Libertarian Richard Epstein asks in the Hoover Institution's Defining Ideas Journal, How is Warren Buffet Like the Pope? Epstein answers, "they are both dead wrong on economic policy," and spends much of the article criticizing Pope Benedict XVI for his supposed socialist sympathies.
Epstein begins well enough:
A successful and sustainable political order requires stable legal and economic policies that reward innovation, spur growth, and maximize the ability of rich and poor alike to enter into voluntary arrangements. Limited government, low rates of taxation, and strong property rights are the guiding principles.
But Epstein quickly derails, lambasting the Pope for criticizing those who put "profits before people." The Pope's sentiment seems not only reasonable but mundane. Yet Epstein hysterically calls this worldview "a wickedly deformed foundation for social policy." The article continues as a tirade against socialism as Epstein foolishly identifies the Pope's position as hoping for "a world without profits." This straw-man routine wickedly deforms Catholic social teaching.
The offensive language which causes Epstein such palpitations was the Pope's response to a question while en route to Madrid for World Youth Day:
Q: Europe and the Western world are going through a profound economic crisis, which also shows signs of a great social and moral crisis, of great uncertainty for the future, particularly painful for young people. What messages can the Church offer to give hope and encouragement to the young people of the world?
Benedict XVI: [We see] confirmed in the present economic crisis what has already been seen in the great preceding crisis: that an ethical dimension is not something exterior to economic problems, but an interior and fundamental dimension. The economy does not function with mercantile self-regulation alone, but it has need of an ethical reason to function for man. This can be seen in what was already said in John Paul II's first social encyclical: Man must be at the center of the economy and the economy must not be measured according to greatest profit, but according to the good of all.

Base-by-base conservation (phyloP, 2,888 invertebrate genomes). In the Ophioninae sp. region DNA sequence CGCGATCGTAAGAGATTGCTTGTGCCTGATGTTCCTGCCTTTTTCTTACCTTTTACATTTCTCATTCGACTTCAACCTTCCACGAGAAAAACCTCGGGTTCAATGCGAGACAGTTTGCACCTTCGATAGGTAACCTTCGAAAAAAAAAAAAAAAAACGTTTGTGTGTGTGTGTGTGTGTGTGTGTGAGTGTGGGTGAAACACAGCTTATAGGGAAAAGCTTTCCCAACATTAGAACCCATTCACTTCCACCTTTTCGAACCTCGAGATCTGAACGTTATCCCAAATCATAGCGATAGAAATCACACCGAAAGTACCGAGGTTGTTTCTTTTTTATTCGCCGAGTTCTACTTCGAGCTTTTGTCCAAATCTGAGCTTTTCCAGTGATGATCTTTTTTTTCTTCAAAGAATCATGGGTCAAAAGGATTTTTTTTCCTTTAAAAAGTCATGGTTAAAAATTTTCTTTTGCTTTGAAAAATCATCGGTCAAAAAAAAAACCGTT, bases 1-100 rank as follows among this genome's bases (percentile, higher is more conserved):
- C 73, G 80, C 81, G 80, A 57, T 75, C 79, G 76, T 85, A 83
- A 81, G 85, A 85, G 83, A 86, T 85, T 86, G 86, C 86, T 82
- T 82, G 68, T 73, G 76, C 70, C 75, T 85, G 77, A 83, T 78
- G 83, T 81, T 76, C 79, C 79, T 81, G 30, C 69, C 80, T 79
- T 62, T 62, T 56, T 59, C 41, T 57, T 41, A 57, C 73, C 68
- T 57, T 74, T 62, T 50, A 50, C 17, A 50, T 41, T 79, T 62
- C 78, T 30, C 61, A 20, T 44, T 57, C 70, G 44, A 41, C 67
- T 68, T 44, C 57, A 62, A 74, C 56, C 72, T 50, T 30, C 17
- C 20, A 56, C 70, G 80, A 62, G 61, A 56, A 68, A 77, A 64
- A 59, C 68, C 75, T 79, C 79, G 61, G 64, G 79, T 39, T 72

The full text is worth reading and quickly reveals that only a distorted reading, reducing the Pope's comments to a pre-determined absurdity, can interpret his remarks as proposing that the common good includes neither consideration of individual man nor the practical effects of poverty. Catholic hospitals and missions care for the sick and poor of the world who suffer privation due to poverty - not Epstein's colleagues at NYU Law or the annual libertarian association conference.
While the Church teaches that "blessed are the poor" and elevates many virtues and goals above the perils of wealth, it is most certainly not adverse to profitable national economic systems. In fact, the Church has consistently - since the present Pope was a schoolboy in Germany - condemned exactly the sort of socialist ideology which Epstein falsely claims as its own. These conclusions are obvious from Pope Leo XIII's 1891 encyclical, Rerum Novarum, and Pope John Paul II's encyclical on the 100 year anniversary of the former letter, Centessimus Annus.
Leftists and libertarians alike have long felt wronged that the Holy See's refuses to adopt their economic dogma, but Church doctrine clearly repudiates economic socialism. Yet it also cautions that free-markets should always serve the common good - a common good well-understood, which Epstein willfully fails to appreciate.
Epstein's multi-front attack on Buffett and the Pope is simply a desperate plea for libertarianism. Buffett's recent statements on the economy have been heavily criticized by the right over the past few days, and the left never grows weary of slandering the Pope, so Epstein saw an opportunity to employ a tired refrain of libertarian politics: left/right, liberal/conservative, Democrat/Republican - they're all the same; only libertarians are truly special.
Of course, the inability to recognize differences between these comparables is either the result of woeful ignorance or political extremism. Anarchist - to whom libertarians are often compared - see everyone else as a clone from their perch so far off the accepted political spectrum. So it is with libertarians - they just wear better suits.
Epstein's amoral and dehumanized libertarianism is the only "wickedly deformed foundation for social policy" revealed in his article.